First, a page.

During September we had our Government Digital Service live assessment.
Before the assessment itself, we spent a bit of time doing some groundwork:
- creating a slide deck that addressed the points in the service standard
- having a mock assessment with NHSx
A stupidly big slide deck
We took a sprint to make a ludicrous slide deck, unassailable in its completeness.
Each point from the service standard was a section of the deck, and the team was harangued to answer or comment. This provided a central point for the whole team to feed in their answers and thoughts on how we met the various points of the standard.
Every recommendation from the beta assessment was answered in an appendix and rated red, amber or green.
Lots more appendixes were added, such as links to prototypes, blog posts, etc.
After calling a deadline, we then went through the deck, moving things from service standard points into themes, deleting and compressing.
For those of us lucky enough to attend the assessment, the “deck of doom” helped:
- remind us of the whole product and the environment in which it operates
- each of us feel like we had stuff to back us up if we needed it
In the assessment itself, we had lots of slides we could choose from including examples, facts and figures, case studies and so on.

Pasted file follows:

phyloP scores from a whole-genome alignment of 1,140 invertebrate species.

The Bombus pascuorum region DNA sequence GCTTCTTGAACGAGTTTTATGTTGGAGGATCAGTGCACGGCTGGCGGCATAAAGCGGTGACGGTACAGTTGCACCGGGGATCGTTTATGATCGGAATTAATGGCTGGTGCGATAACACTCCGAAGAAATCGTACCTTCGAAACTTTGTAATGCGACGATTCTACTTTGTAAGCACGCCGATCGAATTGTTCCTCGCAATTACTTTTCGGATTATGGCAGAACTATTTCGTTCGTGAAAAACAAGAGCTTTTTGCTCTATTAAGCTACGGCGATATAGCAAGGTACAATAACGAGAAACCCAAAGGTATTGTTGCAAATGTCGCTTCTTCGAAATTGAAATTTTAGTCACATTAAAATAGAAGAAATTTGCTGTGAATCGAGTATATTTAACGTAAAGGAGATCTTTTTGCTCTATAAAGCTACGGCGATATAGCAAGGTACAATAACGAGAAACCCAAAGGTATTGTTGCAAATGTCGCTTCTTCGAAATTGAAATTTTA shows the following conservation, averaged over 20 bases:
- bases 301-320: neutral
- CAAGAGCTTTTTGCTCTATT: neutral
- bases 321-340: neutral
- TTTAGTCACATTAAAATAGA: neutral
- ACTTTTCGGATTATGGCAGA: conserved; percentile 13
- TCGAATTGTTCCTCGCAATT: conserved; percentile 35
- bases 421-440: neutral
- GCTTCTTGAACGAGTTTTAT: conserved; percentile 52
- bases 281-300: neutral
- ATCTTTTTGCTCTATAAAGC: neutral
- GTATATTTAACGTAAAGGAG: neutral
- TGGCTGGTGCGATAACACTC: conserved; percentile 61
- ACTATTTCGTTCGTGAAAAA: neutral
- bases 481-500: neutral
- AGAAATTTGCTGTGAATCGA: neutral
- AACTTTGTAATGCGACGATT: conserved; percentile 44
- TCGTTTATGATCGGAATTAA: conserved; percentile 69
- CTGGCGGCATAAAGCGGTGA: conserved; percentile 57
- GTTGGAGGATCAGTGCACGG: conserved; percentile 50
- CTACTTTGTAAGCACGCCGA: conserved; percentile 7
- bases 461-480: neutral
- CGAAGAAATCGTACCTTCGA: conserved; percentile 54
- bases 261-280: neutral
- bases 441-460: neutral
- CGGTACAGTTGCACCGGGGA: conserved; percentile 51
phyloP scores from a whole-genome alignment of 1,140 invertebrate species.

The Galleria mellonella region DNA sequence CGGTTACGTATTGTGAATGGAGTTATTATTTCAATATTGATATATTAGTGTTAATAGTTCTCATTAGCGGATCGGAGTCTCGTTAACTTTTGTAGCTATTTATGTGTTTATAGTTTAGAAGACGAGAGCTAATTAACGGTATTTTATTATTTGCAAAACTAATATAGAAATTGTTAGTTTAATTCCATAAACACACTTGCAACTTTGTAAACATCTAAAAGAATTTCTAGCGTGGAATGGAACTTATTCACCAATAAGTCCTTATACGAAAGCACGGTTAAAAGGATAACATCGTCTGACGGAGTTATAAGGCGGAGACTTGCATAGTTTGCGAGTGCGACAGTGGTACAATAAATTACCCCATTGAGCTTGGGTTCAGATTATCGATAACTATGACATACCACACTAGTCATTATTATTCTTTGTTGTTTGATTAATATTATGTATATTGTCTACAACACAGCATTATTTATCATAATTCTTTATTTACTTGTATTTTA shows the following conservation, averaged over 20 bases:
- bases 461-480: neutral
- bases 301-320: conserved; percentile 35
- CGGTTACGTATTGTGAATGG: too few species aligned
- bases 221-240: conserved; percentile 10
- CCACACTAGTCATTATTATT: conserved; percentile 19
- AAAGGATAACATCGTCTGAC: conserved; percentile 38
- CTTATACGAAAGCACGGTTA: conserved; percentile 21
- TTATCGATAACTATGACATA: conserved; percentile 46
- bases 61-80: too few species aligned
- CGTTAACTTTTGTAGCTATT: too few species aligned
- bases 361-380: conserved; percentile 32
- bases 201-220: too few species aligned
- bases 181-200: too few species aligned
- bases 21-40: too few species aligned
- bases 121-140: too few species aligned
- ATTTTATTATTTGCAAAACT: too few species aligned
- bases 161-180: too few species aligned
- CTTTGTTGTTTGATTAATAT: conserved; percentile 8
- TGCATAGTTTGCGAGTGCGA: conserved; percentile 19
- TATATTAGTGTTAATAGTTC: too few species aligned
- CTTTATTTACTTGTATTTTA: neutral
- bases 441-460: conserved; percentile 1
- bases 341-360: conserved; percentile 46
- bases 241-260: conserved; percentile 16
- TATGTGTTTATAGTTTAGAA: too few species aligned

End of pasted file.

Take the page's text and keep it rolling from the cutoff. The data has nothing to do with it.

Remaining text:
Obviously we barely used it. But the work that went into creating it was where the value really lay.
A mock assessment
We did a mock assessment with NHSx with a secret request to “not go easy”, which was very useful.
It’s so easy to forget to spend a bit of time framing your product:
- what primary user needs are met by its existence
- how the product works — what does it do?
- the landscape in which it sits, both service and policy
It’s very easy overlook scene setting before diving right into the weeds.
It’s also important to remember that it’s very unlikely a mock assessment will bear much resemblance to the real thing. The value in mocks of this kind is to ensure that as a team you’re capable and confident in answering questions about your product and ways of working.
With these bits of preparation, in we went. We did a demo, a show and tell, and had a very long interview / chat with our GDS panel.
Over the course of the following week we learned we’d passed our assessment, which was something of a relief. The only thing left to do was sort out mission patches, by far the most stressful part of the entire process.
Very nice to finally get rid of our beta banner too.